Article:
Four Ground Rules of Shooting Range Safety

Quick note on Shooting Range Safety. The weapon, when used correctly, is completely safe. If used incorrectly, it can cause catastrophic damage. Knowing how to handle weapons safely, regardless of how you feel about them, can be an extremely helpful part of knowledge.

Shooting and shooting range safety are two different topics. Therefore, it is extremely important to take safety precautions seriously. First, we’ll start with four universal safety principles that should be the basis of any interaction with weapons. You may not like guns, you may think the gun is bad, and that’s perfectly fine. You can feel this way. That being said, statistically everyone will encounter guns during their life. In the case that happens to you, it’s important to know how to handle them safely.

The following rules should never be ignored or broken. If someone takes these rules lightly or thinks they are too professional or advanced to follow them, they are not a professional — these type of shooters should be avoided because the rules they break put you and those around you at serious risk of injury or death. Safety rules for handling firearms are quite simple and easy to remember, the first of which is:

Rule #1 — Treat each weapon as if it was loaded

Regardless of the status of the weapon or weapon in use, whether someone told you it was unloaded or even if you checked it yourself for empty, you still treat it as if there was a ammunition in the chamber. Countless uncontrolled shots occurred when someone said the gun was unloaded or before he or she said “I thought it was empty”. Never trust anyone who tells you that a gun is empty. Neither an instructor, a trusted mentor nor a friend. Even after you’ve checked your weapon visually and physically, still treat it as if it’s loaded. You should never be offended when someone inspects the weapons we have given them. We encourage you to do so, and we are always happy to see shooters controlling their guns.

When you take possession of a gun, you take ownership of everything that happens to that gun. So if an uncontrolled shot fires because your trusted friend with the gun told you that the gun is unloaded, it means the shot is still your fault and not theirs. So will any medical or legal problems that may follow, and consequently hold you accountable.

Rule #2 — Never point your gun at anything you do not intend to shoot

As we have already mentioned, the safety rules for handling firearms are quite simple. Firearms are a powerful tool with its own unique properties. Something like a circular saw, soldering torch and other tools with their own unique properties.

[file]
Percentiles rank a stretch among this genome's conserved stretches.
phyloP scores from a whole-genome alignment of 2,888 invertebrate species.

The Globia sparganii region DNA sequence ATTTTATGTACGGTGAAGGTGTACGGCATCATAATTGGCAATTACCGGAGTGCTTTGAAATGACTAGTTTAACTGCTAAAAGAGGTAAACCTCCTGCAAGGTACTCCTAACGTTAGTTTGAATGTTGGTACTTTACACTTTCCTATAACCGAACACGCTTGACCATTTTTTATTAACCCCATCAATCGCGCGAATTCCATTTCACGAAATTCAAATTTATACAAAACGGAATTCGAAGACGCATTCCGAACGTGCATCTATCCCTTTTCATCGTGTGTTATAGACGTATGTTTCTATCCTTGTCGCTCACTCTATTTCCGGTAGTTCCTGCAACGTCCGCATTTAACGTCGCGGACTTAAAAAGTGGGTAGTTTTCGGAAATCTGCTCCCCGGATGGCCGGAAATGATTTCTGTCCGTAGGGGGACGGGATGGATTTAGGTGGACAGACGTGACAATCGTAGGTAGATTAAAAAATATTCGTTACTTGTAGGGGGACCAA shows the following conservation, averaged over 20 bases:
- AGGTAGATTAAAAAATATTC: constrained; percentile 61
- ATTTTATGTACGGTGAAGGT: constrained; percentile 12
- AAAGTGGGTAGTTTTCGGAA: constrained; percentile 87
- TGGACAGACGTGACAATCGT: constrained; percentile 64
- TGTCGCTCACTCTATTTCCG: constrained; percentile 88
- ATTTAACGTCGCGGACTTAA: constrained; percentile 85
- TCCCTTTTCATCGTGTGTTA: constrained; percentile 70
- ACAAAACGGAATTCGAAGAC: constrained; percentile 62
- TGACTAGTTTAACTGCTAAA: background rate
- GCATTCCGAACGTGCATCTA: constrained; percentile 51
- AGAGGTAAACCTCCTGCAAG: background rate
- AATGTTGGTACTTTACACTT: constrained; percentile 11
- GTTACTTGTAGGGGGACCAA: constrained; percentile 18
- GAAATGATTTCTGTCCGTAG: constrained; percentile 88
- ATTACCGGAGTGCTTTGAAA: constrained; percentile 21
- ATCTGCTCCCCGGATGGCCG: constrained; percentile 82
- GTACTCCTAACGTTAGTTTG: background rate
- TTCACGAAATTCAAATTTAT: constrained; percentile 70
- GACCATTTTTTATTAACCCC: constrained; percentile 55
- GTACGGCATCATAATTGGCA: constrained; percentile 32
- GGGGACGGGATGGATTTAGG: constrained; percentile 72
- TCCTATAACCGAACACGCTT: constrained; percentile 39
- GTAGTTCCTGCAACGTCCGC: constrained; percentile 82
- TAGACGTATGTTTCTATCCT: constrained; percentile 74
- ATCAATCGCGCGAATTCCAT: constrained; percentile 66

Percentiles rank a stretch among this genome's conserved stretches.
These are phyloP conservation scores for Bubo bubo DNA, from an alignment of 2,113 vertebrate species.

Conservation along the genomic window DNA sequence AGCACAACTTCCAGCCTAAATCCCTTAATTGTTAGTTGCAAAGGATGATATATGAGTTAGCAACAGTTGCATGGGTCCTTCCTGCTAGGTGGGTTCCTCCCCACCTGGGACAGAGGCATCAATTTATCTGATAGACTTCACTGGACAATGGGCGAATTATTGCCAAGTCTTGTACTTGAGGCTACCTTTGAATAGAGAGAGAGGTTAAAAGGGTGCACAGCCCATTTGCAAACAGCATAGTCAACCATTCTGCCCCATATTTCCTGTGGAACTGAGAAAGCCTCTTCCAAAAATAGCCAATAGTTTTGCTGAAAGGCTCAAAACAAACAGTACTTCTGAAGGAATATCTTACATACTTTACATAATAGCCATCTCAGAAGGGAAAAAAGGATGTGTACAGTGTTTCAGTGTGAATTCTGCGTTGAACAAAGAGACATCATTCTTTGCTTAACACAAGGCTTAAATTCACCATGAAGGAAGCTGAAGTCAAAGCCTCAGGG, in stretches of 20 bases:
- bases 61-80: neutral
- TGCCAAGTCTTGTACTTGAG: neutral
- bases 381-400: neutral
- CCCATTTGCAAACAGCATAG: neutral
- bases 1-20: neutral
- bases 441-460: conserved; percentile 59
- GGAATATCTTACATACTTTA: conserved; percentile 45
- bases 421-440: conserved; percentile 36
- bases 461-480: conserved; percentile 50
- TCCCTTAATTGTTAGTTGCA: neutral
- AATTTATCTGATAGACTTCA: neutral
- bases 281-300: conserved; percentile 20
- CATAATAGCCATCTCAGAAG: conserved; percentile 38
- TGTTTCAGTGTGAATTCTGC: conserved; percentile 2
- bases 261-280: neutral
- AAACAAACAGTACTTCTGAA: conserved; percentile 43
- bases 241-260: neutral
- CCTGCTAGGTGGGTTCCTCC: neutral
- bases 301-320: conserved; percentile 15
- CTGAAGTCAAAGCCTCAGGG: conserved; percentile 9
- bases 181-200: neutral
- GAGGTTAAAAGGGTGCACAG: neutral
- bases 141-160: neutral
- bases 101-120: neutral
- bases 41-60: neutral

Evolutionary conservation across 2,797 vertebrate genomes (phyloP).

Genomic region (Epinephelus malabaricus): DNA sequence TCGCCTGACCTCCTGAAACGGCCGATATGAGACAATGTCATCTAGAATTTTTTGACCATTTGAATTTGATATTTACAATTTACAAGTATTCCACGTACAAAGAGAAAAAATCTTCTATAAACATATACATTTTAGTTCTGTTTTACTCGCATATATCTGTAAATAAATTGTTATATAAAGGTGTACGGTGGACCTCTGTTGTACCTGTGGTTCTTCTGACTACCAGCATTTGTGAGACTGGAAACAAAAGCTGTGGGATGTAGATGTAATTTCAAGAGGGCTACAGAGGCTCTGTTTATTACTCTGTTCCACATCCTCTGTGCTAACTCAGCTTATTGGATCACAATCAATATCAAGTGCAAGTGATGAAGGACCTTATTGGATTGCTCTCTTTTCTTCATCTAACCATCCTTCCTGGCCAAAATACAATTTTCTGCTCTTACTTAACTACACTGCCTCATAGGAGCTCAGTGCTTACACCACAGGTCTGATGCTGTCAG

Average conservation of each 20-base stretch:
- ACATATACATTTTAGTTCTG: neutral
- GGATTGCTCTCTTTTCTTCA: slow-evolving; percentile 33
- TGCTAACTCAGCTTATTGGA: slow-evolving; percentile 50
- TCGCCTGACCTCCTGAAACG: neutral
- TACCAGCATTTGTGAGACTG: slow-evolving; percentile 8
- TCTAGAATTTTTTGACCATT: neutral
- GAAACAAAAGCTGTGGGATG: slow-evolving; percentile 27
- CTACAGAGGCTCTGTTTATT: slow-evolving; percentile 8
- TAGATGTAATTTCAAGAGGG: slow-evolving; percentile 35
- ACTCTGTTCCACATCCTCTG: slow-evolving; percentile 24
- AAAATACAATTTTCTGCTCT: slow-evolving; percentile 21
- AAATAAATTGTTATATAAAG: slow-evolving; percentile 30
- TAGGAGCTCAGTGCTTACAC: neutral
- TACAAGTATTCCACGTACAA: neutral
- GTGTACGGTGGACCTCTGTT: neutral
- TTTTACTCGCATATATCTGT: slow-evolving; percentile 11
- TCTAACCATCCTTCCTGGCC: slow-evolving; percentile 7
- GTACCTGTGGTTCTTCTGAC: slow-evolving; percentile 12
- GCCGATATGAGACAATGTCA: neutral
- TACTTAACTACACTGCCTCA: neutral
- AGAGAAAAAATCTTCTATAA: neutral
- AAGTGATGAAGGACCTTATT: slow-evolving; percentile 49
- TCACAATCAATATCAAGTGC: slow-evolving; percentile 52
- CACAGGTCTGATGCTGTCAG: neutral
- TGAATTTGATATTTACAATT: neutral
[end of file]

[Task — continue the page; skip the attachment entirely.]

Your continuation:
When loading or unloading your gun, never point it in a direction that could put yourself or others at risk. When you’re done with loading your gun, make sure to always point it in a safe direction away from any nearby people. A safe direction means a direction in which a bullet cannot possibly strike anyone, taking into account possible ricochets and the fact that bullets can penetrate walls and ceilings. The safe direction may be “up” on some occasions or “down” on others, but never at anything not intended as a target. When “dry firing” with an unloaded gun, never point it at a dangerous or inappropriate target.

Remember that the weapon works at a long distance. Their effective danger zone is measured in hundreds of meters for handguns, and kilometers for rifles. This introduces a new level of responsibility for their operators. Always know where your barrel is pointing and never let it be something you can’t live without.

Rule #3 — Know your target

Be aware of what is happening around you. Know your target and what lies behind and ahead of it. The fact that bullets can penetrate solid objects and still cause damage beyond what we can physically see is something many seem to forget. Shooting can also mean hitting what’s behind the target — that should be considered with every shot. The drywall in your home, the floorboards, your car door will not completely stop the bullet from continuing its path.

Bullets don’t care what your intended target is or what you’re focusing on to hit. When the gun fires, the bullet will follow its trajectory. Not only does this mean it can pass through your target and hit anything beyond it, it also means it will hit anything in its path along the way. It’s very easy to get tunnel vision and only focus on what you want to hit. However, it is equally important to ensure that the bullet does not hit anything on its way to and beyond its intended target.

Rule #4 — Keep your finger away from the trigger

Be careful with your fingers covering the trigger while handling a firearm as they might get caught in it which will make the gun go off. Make sure to keep away from that trigger until you want to shoot your weapon. Note, if you ever watch professional firearms instructors, they always make sure their fingers are straight and outside the trigger guard right up until they are about to shoot.

So, keep your finger away from the trigger and don’t touch it until you intend to shoot. Putting your finger on the trigger should be the last thing you do before you fire.

Four simple rules

It’s really simple: keep the gun unloaded, don’t point the muzzle in an unsafe direction, know your target and keep your finger off the trigger. With these four simple rules, even a beginner can operate guns in a safe and responsible manner.

If you’d like to check out one of the biggest shooting ranges in the Warsaw region, be sure to visit Modlin Armory.

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